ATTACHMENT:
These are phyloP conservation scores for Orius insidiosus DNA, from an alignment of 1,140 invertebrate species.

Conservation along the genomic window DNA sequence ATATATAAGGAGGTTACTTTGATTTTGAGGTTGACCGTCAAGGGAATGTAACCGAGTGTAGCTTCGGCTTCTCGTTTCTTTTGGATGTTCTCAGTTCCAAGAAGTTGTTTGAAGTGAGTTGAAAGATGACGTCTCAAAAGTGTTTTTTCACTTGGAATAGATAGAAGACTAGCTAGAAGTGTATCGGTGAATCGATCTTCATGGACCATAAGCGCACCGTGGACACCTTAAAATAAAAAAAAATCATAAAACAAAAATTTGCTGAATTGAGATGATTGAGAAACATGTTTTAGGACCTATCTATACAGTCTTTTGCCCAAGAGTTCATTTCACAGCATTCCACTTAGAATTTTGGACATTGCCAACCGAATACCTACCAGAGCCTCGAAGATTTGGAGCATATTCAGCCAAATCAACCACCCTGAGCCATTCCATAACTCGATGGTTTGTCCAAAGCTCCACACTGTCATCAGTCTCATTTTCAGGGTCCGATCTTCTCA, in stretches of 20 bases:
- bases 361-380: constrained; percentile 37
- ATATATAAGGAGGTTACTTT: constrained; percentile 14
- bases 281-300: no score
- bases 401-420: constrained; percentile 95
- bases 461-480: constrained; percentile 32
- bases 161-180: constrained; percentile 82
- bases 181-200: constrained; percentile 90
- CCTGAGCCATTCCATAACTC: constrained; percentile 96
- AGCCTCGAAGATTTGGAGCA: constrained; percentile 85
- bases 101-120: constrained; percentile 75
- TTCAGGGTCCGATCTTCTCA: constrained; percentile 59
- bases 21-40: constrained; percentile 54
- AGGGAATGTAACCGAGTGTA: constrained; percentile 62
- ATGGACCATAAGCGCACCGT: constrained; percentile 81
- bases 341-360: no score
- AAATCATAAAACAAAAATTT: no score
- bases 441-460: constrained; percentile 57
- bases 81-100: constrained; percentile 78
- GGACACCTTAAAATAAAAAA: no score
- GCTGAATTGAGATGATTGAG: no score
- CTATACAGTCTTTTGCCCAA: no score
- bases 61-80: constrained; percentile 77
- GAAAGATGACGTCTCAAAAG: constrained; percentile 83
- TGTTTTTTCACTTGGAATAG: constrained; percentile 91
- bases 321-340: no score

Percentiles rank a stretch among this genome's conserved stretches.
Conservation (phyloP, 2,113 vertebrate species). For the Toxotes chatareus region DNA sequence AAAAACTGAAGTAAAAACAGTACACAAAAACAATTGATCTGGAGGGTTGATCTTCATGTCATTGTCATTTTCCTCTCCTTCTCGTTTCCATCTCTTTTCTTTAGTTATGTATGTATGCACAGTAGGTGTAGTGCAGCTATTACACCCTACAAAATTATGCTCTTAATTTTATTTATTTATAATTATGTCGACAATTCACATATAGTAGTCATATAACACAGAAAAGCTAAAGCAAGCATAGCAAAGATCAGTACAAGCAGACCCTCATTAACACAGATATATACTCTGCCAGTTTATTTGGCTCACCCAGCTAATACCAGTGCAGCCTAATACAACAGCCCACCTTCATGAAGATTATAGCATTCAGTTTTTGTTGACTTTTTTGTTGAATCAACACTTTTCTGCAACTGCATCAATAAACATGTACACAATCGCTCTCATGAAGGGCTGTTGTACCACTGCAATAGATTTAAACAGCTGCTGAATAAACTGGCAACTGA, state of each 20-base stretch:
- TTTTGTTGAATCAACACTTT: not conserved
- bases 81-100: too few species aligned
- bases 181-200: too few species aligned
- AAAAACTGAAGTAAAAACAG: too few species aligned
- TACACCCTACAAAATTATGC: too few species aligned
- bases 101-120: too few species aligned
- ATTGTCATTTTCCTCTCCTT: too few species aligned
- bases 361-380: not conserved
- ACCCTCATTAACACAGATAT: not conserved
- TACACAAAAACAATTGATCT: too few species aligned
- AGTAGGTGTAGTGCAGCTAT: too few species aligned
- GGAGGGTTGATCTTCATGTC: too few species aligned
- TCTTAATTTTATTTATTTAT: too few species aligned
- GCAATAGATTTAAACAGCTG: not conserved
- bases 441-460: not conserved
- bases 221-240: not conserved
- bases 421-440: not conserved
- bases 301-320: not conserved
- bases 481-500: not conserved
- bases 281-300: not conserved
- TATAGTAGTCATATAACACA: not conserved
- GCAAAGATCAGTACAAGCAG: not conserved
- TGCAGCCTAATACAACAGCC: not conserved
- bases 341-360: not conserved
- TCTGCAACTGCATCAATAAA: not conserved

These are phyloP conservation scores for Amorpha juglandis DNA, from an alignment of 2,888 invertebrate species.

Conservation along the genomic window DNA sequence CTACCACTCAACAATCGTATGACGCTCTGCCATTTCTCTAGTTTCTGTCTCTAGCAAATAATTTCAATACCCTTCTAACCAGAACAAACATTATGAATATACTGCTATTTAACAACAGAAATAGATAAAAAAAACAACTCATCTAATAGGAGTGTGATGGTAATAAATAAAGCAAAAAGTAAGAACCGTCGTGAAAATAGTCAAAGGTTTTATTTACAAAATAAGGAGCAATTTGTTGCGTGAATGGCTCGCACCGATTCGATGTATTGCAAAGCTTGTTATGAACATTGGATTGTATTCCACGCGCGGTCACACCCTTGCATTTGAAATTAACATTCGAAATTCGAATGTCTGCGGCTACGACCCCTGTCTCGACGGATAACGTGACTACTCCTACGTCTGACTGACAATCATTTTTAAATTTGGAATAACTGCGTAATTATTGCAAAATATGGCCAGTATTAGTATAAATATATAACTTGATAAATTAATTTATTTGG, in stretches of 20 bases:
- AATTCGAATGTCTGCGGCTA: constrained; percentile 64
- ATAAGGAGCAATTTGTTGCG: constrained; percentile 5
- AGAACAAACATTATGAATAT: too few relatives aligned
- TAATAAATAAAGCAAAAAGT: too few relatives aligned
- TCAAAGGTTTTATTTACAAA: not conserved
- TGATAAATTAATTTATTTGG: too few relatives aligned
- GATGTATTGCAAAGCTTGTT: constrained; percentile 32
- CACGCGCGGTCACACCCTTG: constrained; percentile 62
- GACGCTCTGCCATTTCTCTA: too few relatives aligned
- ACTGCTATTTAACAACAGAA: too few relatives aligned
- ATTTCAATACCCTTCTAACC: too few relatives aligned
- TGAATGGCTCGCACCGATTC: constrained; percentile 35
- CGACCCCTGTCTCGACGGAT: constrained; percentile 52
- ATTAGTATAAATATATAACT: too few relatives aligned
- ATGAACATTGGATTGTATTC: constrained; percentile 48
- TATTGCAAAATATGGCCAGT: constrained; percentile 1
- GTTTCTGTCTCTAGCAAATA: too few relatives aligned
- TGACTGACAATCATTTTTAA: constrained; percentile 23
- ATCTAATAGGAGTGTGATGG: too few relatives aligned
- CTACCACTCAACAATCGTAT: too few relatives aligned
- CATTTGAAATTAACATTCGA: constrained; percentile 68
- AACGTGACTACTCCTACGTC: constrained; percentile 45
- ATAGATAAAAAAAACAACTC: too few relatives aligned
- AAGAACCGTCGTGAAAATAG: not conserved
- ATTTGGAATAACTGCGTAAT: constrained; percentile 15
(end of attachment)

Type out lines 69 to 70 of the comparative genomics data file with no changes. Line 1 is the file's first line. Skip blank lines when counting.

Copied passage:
- CGACCCCTGTCTCGACGGAT: constrained; percentile 52
- ATTAGTATAAATATATAACT: too few relatives aligned